RX-Hypertension Tyler TX

To control high blood pressure, doctors usually recommend lifestyle changes—exercise, relaxation, and cutting back on salt—plus medication. Soon, daily hibiscus tea may join that line up.

Clyde Fagg Sanford
(903) 595-5514
619 S Fleishel Ave
Tyler, TX
Specialty
Cardiology, Cardiovascular Disease

Data Provided by:
Sherif Saad Iskander, MD, FACC
(903) 595-2283
115 W 5th St
Tyler, TX
Specialties
Cardiology
Gender
Male
Education
Graduation Year: 2007

Data Provided by:
Scott Michael Lieberman, MD
(903) 959-2283
115 W 5th St
Tyler, TX
Specialties
Cardiology, Internal Medicine
Gender
Male
Languages
English, Spanish
Education
Medical School: New York Med Coll, Valhalla Ny 10595
Graduation Year: 1987
Hospital
Hospital: Trinity Mother Frances Health, Tyler, Tx; East Texas Med Ctr, Tyler, Tx; East Texas Med Ctr Behav Hlth, Tyler, Tx; East Texas Med Ctr -Rehabilita, Tyler, Tx; East Texas Med Ctr -Specialty, Tyler, Tx
Group Practice: Cardiovascular Associates

Data Provided by:
Herbert D Short
(903) 525-2992
910 East Houston
Tyler, TX
Specialty
Thoracic Surgery, Vascular Surgery, Cardiac Surgery

Data Provided by:
Wendell S Phillips
(903) 595-6680
704 S Fleishel
Tyler, TX
Specialty
Thoracic Surgery, Vascular Surgery, Cardiac Surgery

Data Provided by:
Stanislav Weiner
(903) 595-5514
619 S Fleishel Ave
Tyler, TX
Specialty
Cardiology, Cardiovascular Disease

Data Provided by:
John Daniel Jackman
(903) 595-5514
619 S Fleishel Ave
Tyler, TX
Specialty
Cardiology, Cardiovascular Disease

Data Provided by:
Roderick Bryan Meese
(903) 595-5514
619 S Fleishel Ave
Tyler, TX
Specialty
Cardiology, Cardiovascular Disease

Data Provided by:
Frank Isidore Navetta
(903) 595-5514
619 S Fleishel Ave
Tyler, TX
Specialty
Cardiology, Cardiovascular Disease

Data Provided by:
Clyde Fagg Sanford III, MD
(903) 595-5514
619 S Fleishel Ave Ste 101
Tyler, TX
Specialties
Cardiology, Internal Medicine
Gender
Male
Education
Medical School: Univ Of Tx Southwestern Med Ctr At Dallas, Med Sch, Dallas Tx 75235
Graduation Year: 1976
Hospital
Hospital: Trinity Mother Frances Health, Tyler, Tx; East Texas Med Ctr, Tyler, Tx
Group Practice: Cvc

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RX-Hypertension

Provided by: 

By Jennifer Pirtle

According to the National Heart, Lung and Blood Association, nearly one-third of Americans suffer from hypertension (high blood pressure). Like thin-walled hoses holding too much water pressure, the blood vessels of hyper- tensives become stretched and fragile. The intense pressure can also endanger the other organs and lead to heart and kidney failure, strokes, or blindness.

To control high blood pressure, doctors usually recommend lifestyle changes—exercise, relaxation, and cutting back on salt—plus medication. Soon, daily hibiscus tea may join that line up. It appears to ease mild hypertension the same way many anti-hypertensive drugs do—by opening the blood vessels, decreasing the viscosity of the blood, and increasing urine production (which reduces blood volume).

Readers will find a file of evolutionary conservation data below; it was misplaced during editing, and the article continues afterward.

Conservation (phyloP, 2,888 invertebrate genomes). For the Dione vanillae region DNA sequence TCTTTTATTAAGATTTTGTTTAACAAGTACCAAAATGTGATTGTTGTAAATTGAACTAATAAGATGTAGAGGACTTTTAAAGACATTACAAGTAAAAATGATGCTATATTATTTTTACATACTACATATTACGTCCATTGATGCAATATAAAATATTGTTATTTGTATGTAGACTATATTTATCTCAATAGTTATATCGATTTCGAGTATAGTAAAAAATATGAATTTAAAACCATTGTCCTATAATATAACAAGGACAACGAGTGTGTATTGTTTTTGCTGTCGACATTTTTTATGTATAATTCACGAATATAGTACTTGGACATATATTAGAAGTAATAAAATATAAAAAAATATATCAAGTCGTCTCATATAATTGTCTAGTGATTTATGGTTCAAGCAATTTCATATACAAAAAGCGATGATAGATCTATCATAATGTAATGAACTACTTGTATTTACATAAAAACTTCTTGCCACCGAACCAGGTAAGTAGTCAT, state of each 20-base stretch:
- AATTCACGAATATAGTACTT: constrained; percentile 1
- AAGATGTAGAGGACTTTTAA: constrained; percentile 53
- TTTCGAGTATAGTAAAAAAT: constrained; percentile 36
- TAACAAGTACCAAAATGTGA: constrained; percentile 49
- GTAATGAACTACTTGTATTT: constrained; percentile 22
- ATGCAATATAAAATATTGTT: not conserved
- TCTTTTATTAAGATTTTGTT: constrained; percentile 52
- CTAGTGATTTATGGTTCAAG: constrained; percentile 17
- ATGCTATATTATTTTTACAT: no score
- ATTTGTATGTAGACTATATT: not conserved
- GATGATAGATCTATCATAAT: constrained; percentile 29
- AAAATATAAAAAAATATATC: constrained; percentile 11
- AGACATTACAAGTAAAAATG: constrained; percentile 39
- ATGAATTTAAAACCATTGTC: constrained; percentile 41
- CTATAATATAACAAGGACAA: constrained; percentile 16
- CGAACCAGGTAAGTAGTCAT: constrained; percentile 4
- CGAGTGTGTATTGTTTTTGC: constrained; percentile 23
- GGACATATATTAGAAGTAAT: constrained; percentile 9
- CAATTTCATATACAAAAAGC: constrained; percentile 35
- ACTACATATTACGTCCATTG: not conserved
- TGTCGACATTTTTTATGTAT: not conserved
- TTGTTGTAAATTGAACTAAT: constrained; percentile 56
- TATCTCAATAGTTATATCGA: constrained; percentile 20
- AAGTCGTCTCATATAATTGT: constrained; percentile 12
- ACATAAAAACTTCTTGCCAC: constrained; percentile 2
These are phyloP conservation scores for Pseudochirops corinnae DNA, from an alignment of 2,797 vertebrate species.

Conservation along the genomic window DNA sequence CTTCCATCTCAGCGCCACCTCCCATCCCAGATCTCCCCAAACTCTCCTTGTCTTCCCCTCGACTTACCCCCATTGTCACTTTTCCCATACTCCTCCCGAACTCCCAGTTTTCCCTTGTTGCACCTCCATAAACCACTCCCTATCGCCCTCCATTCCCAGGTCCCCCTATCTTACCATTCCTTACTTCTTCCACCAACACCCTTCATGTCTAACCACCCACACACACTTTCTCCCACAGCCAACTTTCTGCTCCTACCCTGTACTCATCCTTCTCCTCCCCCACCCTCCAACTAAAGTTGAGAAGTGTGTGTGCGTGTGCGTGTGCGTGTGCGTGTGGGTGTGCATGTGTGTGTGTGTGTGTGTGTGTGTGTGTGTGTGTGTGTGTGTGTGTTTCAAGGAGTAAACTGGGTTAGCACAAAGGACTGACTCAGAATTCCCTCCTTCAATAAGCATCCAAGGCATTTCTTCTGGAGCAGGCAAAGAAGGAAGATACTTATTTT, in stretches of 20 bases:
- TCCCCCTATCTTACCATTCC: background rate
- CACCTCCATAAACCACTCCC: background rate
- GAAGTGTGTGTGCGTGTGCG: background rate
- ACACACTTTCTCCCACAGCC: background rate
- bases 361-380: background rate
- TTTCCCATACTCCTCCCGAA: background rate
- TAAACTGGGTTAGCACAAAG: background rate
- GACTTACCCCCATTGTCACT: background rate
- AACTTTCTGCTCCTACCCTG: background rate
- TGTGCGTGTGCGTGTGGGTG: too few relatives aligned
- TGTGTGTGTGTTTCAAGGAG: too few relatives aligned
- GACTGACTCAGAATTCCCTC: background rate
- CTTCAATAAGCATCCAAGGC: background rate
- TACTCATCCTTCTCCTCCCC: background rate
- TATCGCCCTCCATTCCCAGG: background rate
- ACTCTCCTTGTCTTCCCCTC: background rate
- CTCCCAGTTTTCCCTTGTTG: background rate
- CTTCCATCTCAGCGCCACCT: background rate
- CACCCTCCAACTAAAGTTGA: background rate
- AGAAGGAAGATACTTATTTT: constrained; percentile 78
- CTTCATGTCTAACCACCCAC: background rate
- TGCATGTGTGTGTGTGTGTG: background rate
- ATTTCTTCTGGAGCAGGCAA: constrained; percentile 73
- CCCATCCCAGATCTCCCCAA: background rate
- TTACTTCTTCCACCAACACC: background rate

Hibiscus teas are made from the flowering bush Hibiscus sabdariffa, a relative of the yard-dwelling tropical beauty with the dinner plate-sized flowers. Sometimes called roselle or karkade, the plant grows a thick, juicy calyx (the ring around the base of the blossom) that people the world over use for flavorings, drinks, desserts, and now, hypertension treatment. In a study published in Phytomedicine in 2004, patients drank a daily infusion of 10 grams of the dried calyxes. Study results show the tea controlled mild to moderate hypertension as effectively as captopril, a leading drug for hypertension and heart failure.

It also works quickly. The Journal of Ethnopharmacology reported that after just 12 days, 31 patients drinking hibiscus tea averaged an 11.2 percent drop in systolic blood pressure (SBP) and a 10.7 percent drop in diastolic blood pressure (DSP). (Your heart generates SBP during a beat and DSP between beats.) In hypertensive individuals, SBP tops 140 and DSP 90. Normal blood pressure measures below 120 SBP and 80 DSP, which means hibiscus tea could bring a mild case of hypertension down to near normal in less than two weeks.

How should hypertensives use this wonder beverage? If you currently take blood-pressure medication, Ellen Kamhi, PhD, RN, and coauthor of The Natural Medicine Chest (Evans & Co., 2000), recommends working with an herb-savvy medical professional using conventional diagnostic techniques to make sure your blood pressure stays within acceptable levels as you slowly cut back on one pharmaceutical drug at a time. “Herbs’ benefit-to-risk ratio is much better than pharmaceutical drugs’,” she adds, “so it’s worth your time
to experiment.”

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